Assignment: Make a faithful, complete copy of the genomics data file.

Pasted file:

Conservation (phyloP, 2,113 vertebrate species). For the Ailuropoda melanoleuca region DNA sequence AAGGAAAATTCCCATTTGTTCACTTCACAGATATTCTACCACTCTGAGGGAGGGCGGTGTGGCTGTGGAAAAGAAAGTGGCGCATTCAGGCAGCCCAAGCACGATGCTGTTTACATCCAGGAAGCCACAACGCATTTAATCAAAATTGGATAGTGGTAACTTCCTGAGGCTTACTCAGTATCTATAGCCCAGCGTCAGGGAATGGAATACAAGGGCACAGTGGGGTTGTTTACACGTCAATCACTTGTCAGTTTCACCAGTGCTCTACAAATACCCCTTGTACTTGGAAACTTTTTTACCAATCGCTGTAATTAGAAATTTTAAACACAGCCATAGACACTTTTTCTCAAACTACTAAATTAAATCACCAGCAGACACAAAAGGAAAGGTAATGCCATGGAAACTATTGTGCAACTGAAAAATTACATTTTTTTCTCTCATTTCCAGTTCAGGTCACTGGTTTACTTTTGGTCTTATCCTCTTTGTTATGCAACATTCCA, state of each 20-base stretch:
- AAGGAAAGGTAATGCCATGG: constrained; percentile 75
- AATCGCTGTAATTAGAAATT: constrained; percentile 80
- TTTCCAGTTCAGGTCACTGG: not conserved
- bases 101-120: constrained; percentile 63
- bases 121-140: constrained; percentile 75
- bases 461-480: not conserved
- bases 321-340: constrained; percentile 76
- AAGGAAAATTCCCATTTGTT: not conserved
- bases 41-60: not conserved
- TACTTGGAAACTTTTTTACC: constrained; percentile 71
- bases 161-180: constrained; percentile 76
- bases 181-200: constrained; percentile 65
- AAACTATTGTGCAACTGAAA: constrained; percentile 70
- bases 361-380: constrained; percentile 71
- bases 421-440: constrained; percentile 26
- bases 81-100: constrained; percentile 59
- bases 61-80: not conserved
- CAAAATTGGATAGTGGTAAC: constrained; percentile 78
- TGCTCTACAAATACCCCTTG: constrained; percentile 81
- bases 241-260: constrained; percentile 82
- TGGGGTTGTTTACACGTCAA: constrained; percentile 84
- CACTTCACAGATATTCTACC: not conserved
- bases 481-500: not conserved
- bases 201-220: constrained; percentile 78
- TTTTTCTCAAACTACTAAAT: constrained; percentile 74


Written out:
Conservation (phyloP, 2,113 vertebrate species). For the Ailuropoda melanoleuca region DNA sequence AAGGAAAATTCCCATTTGTTCACTTCACAGATATTCTACCACTCTGAGGGAGGGCGGTGTGGCTGTGGAAAAGAAAGTGGCGCATTCAGGCAGCCCAAGCACGATGCTGTTTACATCCAGGAAGCCACAACGCATTTAATCAAAATTGGATAGTGGTAACTTCCTGAGGCTTACTCAGTATCTATAGCCCAGCGTCAGGGAATGGAATACAAGGGCACAGTGGGGTTGTTTACACGTCAATCACTTGTCAGTTTCACCAGTGCTCTACAAATACCCCTTGTACTTGGAAACTTTTTTACCAATCGCTGTAATTAGAAATTTTAAACACAGCCATAGACACTTTTTCTCAAACTACTAAATTAAATCACCAGCAGACACAAAAGGAAAGGTAATGCCATGGAAACTATTGTGCAACTGAAAAATTACATTTTTTTCTCTCATTTCCAGTTCAGGTCACTGGTTTACTTTTGGTCTTATCCTCTTTGTTATGCAACATTCCA, state of each 20-base stretch:
- AAGGAAAGGTAATGCCATGG: constrained; percentile 75
- AATCGCTGTAATTAGAAATT: constrained; percentile 80
- TTTCCAGTTCAGGTCACTGG: not conserved
- bases 101-120: constrained; percentile 63
- bases 121-140: constrained; percentile 75
- bases 461-480: not conserved
- bases 321-340: constrained; percentile 76
- AAGGAAAATTCCCATTTGTT: not conserved
- bases 41-60: not conserved
- TACTTGGAAACTTTTTTACC: constrained; percentile 71
- bases 161-180: constrained; percentile 76
- bases 181-200: constrained; percentile 65
- AAACTATTGTGCAACTGAAA: constrained; percentile 70
- bases 361-380: constrained; percentile 71
- bases 421-440: constrained; percentile 26
- bases 81-100: constrained; percentile 59
- bases 61-80: not conserved
- CAAAATTGGATAGTGGTAAC: constrained; percentile 78
- TGCTCTACAAATACCCCTTG: constrained; percentile 81
- bases 241-260: constrained; percentile 82
- TGGGGTTGTTTACACGTCAA: constrained; percentile 84
- CACTTCACAGATATTCTACC: not conserved
- bases 481-500: not conserved
- bases 201-220: constrained; percentile 78
- TTTTTCTCAAACTACTAAAT: constrained; percentile 74